Thursday, 3 April 2014

World Autism Awareness Day 2 April 2014

I know World Autism Awareness Day was yesterday but I have been stewing about a few Autism Spectrum Disorder (ASD) related things so I thought maybe a brain dump here may help. If getting this off my chest helps with Autism Awareness then that is great. Of course, I may not be helping but I hope I'm not hindering ASD awareness.

My first point isn't only ASD related, I think it applies across board. It has been used in the context of ASD and I've heard similar comments about Boy Child and some of the behaviours he has displayed. So while the recent comment wasn't directed at Boy, it certainly pushed my buttons. So dear person I know - you attended the course as me so you should know better than than to ask "What's wrong with so and so?". That comment pissed me off so much I still get riled up whenever I think about it, weeks later. Perhaps next time you could ask "What assistance does so and so need?" or "How can I help?" perhaps even "What diagnosis does s/he have?". Your job is to help - regardless of whether the child fits your idea of requiring assistance.

Just like neurotypical (NT) children, ASD children can have high, average or low IQs. An ASD diagnosis doesn't stop you being identified as gifted either. You can't assume that because a child has an assistant or helper in their class that they are (or will be) struggling academically. Children get assistance in the education system for various reasons not just because they are behind their peers academically. If a child doesn't fit your idea of children who need assistance it doesn't mean that that child doesn't need or isn't entitled to support.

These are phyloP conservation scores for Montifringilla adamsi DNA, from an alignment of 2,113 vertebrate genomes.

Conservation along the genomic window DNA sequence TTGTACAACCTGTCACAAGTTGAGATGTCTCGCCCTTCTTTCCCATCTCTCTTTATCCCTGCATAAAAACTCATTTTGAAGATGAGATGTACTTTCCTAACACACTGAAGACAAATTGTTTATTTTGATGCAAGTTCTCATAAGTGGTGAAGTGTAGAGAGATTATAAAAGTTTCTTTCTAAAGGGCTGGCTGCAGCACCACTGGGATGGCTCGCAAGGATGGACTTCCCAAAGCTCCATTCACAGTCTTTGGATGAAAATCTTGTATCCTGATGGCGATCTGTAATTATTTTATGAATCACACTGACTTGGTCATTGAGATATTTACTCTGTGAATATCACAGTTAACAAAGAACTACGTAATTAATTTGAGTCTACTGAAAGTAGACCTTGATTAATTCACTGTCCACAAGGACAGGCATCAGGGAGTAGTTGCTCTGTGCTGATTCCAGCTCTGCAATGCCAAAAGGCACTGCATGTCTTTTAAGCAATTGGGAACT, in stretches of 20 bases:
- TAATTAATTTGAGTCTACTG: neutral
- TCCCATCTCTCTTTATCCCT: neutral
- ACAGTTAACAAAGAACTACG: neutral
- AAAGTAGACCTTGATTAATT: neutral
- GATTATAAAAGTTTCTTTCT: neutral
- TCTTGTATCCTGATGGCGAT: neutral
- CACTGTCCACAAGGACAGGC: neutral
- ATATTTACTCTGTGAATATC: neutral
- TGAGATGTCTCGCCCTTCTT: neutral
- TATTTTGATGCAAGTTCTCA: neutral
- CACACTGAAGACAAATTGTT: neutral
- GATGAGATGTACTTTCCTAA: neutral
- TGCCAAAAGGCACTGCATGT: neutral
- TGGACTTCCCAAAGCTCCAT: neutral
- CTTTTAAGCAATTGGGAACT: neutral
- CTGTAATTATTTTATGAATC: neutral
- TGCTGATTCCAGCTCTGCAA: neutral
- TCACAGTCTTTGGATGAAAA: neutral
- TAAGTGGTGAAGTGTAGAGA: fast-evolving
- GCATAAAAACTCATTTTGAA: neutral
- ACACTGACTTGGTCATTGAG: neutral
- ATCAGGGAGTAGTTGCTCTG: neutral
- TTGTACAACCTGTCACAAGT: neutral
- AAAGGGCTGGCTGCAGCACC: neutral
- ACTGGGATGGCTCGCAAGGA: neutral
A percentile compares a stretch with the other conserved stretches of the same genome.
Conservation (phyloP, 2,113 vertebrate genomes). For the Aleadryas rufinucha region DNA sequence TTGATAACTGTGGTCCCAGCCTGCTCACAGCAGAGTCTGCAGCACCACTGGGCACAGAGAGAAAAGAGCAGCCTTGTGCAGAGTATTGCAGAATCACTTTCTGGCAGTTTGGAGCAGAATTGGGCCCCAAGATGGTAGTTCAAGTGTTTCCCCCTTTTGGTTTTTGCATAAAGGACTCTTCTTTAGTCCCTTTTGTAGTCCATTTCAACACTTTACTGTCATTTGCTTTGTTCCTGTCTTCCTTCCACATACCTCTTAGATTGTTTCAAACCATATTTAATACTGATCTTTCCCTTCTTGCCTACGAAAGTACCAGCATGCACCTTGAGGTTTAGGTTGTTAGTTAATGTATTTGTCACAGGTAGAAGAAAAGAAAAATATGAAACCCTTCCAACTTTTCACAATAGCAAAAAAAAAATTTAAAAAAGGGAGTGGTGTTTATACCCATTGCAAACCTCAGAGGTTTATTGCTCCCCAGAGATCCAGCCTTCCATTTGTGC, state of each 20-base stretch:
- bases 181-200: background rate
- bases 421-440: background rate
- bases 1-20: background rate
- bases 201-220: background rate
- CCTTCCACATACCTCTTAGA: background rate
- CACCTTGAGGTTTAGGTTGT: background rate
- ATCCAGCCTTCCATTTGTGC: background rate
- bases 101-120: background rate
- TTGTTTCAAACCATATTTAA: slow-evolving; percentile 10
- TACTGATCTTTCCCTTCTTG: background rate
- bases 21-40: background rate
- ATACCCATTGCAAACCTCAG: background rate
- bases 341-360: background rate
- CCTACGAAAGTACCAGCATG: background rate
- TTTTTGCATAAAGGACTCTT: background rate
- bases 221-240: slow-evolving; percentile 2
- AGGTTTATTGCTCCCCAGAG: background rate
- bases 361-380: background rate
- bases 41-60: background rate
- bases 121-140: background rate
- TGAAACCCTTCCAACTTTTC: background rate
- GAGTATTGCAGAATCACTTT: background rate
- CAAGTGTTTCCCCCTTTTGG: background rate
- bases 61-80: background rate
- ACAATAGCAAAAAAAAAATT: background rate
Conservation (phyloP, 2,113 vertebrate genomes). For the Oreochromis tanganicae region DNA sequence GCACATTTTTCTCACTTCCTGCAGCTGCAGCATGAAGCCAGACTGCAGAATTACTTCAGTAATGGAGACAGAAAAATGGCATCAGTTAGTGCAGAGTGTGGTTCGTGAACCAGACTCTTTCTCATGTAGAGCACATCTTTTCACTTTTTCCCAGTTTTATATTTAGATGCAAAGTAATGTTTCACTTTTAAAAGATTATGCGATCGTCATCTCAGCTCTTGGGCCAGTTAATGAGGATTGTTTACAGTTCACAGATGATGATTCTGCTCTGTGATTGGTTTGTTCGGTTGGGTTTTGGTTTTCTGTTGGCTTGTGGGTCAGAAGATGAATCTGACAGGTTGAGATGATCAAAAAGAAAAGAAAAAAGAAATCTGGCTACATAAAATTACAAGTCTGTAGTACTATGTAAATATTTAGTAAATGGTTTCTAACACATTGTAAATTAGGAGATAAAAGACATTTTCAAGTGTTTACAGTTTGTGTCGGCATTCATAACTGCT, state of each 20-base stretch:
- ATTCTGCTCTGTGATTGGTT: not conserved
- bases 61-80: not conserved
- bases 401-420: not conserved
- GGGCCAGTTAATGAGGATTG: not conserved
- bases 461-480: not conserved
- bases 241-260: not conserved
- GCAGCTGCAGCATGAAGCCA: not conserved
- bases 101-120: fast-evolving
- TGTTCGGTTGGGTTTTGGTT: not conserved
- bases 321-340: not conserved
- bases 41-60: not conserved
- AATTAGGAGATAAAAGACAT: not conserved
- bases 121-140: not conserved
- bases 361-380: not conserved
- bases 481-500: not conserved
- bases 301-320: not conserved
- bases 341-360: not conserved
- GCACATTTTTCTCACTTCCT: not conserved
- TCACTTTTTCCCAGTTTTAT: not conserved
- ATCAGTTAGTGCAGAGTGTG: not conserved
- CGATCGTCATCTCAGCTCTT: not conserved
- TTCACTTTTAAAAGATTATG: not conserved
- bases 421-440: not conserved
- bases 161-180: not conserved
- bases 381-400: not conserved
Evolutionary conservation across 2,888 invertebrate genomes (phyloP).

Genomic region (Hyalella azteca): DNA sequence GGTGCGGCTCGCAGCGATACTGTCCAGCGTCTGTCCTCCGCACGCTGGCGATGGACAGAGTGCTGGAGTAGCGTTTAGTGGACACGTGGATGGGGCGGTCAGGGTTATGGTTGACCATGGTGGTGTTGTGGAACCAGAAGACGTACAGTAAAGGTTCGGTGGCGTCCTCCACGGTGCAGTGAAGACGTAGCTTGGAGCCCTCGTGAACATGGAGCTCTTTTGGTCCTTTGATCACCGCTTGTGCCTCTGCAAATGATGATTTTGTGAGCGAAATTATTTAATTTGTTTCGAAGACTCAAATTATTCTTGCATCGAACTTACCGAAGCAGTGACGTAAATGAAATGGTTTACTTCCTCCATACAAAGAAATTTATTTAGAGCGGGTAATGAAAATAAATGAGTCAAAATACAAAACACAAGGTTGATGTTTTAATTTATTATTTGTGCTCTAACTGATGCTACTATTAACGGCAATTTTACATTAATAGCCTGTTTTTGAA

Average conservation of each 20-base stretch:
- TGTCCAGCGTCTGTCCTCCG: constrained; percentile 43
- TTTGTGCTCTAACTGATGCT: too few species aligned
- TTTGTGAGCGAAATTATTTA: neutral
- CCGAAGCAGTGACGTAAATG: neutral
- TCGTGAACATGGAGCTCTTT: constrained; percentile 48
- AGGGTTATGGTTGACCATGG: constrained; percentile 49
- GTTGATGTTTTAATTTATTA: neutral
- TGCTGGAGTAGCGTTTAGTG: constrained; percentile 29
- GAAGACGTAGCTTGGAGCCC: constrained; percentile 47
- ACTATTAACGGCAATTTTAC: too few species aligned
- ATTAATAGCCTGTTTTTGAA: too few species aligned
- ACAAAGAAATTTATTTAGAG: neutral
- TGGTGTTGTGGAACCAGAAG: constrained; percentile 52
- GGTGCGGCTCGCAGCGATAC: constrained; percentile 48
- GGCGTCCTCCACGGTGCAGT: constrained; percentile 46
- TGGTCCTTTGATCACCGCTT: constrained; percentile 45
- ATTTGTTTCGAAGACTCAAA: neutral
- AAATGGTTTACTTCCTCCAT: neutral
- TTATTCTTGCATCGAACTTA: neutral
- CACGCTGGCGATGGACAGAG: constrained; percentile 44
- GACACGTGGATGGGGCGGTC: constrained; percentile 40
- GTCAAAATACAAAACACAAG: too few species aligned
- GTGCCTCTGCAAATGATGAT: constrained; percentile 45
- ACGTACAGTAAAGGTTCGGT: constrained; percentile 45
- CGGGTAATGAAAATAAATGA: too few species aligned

Grandparents discussing ASD children's behaviour as chucking a tantrum or putting it on make me wonder how much information they have regarding ASDs. I understand that different generations are different and ASD in our communities is fairly new but not everything can be 'fixed' by tougher parenting.

Please think about this: if your grandchild had diabetes or cancer you may need to find out more about their condition. There is no difference with ASD. I'm going to use an extreme example here - Would you say that your diabetic grandchild was playing up when they are vomiting due to Hyperglycaemia? No? Then maybe consider that your grandchild isn't having a just temper tantrum or 'putting it on' because they are having their hair or teeth brushed, or because their food is touching or is on the wrong coloured plate. Maybe the melt down is due to the child being overwhelmed by sensory input.

I'm getting down off my soapbox now. Thanks for reading.

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